I have a confession to make… this is actually the first crime novel I ever read! I read it way before publication, back in December (perks of the trade), and, you might say, the whole idea for this monthly blog stemmed from it. A bit of alright then? I’d say so!
The thing about books is there are many reasons behind why we choose to read them: big things like plot, setting, characters, background; then smaller, seemingly insignificant, things like an eye-catching cover or even if the author is from the same place as you. This book taps into a deep and abiding love I’ve always had for storytelling as a narrative device, in which the act of telling the story becomes the frame for the action. Therefore Six Stories, aptly titled, ticks this one very big box for me but also appealed on a number of minor levels.
It is also, as you can see, a very attractive looking book – dispelling lots of crime fiction clichés I had regarding black (and red) covers – with eerily lit green fir trees mirrored to look like a sound wave… as each of the six stories retells the same core story – the murder of a teenage boy in 1997 – via a series of podcasts recorded ten years later. This is a brilliant way of displaying how people’s perspectives on the same set of events differ; something that has been popularised by TV series, such as The Killing (DR1), The Walking Dead (AMC) and The Affair (Showtime), to fascinating effect. As previously noted I’ve always enjoyed crime dramas – Twin Peaks (ABC) and The Killing especially – and this beautifully measured narrative bears similarities to both; something that made it an ideal introduction to the genre for me.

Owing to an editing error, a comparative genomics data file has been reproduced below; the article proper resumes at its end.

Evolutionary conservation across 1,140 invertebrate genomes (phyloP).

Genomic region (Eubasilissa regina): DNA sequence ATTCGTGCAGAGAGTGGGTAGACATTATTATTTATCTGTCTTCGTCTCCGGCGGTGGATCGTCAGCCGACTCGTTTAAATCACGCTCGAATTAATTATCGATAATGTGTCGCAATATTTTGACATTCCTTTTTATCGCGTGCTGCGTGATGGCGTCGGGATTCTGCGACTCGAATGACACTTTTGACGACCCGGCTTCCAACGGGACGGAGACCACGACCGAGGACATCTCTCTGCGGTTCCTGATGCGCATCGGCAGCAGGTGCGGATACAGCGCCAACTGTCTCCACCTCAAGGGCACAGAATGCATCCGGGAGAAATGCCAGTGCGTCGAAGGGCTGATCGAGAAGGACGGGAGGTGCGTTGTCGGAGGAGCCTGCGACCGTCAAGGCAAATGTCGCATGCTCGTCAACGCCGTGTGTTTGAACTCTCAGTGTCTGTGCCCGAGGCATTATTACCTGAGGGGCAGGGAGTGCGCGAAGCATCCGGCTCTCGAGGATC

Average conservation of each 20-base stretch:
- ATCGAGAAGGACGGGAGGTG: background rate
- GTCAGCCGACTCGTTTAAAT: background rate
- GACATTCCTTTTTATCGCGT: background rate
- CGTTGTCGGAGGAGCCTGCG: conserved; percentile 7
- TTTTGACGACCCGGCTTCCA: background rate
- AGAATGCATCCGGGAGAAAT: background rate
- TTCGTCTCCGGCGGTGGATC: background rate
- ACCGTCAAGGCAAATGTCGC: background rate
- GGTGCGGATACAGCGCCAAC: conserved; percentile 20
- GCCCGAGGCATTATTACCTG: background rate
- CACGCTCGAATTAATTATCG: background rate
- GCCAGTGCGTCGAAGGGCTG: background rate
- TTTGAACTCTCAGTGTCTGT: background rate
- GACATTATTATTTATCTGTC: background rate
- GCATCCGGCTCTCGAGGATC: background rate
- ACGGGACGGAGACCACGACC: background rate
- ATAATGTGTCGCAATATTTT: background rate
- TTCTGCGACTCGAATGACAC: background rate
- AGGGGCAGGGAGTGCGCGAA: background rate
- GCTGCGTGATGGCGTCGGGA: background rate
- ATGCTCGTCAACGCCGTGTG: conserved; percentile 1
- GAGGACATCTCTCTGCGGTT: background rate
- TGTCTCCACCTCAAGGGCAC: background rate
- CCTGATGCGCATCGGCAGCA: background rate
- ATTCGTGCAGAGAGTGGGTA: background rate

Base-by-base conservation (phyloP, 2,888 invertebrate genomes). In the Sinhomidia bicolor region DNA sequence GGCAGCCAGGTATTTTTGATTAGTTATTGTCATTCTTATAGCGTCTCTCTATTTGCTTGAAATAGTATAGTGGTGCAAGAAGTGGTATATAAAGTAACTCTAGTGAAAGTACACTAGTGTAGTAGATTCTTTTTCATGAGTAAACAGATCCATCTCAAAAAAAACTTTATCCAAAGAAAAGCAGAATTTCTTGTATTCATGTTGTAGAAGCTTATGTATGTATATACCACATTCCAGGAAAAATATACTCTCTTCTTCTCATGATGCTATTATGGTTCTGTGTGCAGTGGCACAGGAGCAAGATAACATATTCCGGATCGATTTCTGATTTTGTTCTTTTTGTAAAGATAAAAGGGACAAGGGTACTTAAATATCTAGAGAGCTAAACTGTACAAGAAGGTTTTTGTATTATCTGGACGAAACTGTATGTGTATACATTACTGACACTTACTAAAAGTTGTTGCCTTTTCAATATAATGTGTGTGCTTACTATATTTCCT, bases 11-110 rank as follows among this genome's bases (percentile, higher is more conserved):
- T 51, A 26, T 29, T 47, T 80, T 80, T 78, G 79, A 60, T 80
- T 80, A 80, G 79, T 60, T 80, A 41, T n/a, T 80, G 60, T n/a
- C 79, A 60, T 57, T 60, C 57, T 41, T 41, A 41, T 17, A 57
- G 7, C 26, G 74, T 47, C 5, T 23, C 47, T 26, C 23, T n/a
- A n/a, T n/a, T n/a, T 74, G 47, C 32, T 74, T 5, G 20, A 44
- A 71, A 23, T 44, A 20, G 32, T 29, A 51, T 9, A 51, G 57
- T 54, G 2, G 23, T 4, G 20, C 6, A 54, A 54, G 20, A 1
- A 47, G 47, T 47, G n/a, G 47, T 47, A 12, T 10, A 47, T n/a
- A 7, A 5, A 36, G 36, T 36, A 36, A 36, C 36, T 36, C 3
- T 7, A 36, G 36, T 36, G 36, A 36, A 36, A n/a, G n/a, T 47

Matt Wesolowski hails from Northumberland (where I grew up!) which is one of those things that shouldn’t really matter when picking a book but sometimes does. Scarclaw Fell, where the events of the novel take place, is a fictitious location but was certainly reminiscent to me of various northern locations, especially Scafell Pike in Cumbria and Kielder Forest. Place is of the utmost important in this novel – not specifically the northern setting, although I found that it rung very true for me – but the sense of place as a compelling presence. The woodland, with its ethereal appeal and hold over the cast of characters, is at once remedial and menacing. There is more than a little horror creeping through Wesolowski’s settings, as well as several of the individual story lines.
For anyone concerned that a novel which retells the same story six times might be repetitive let me assure you that the subtle nuances of each layer of narrative creates an almost delirious build-up, resulting in a real rug-out-from-under-you moment towards the conclusion.
(£8.99, p/b, 320pp, 9781910633625)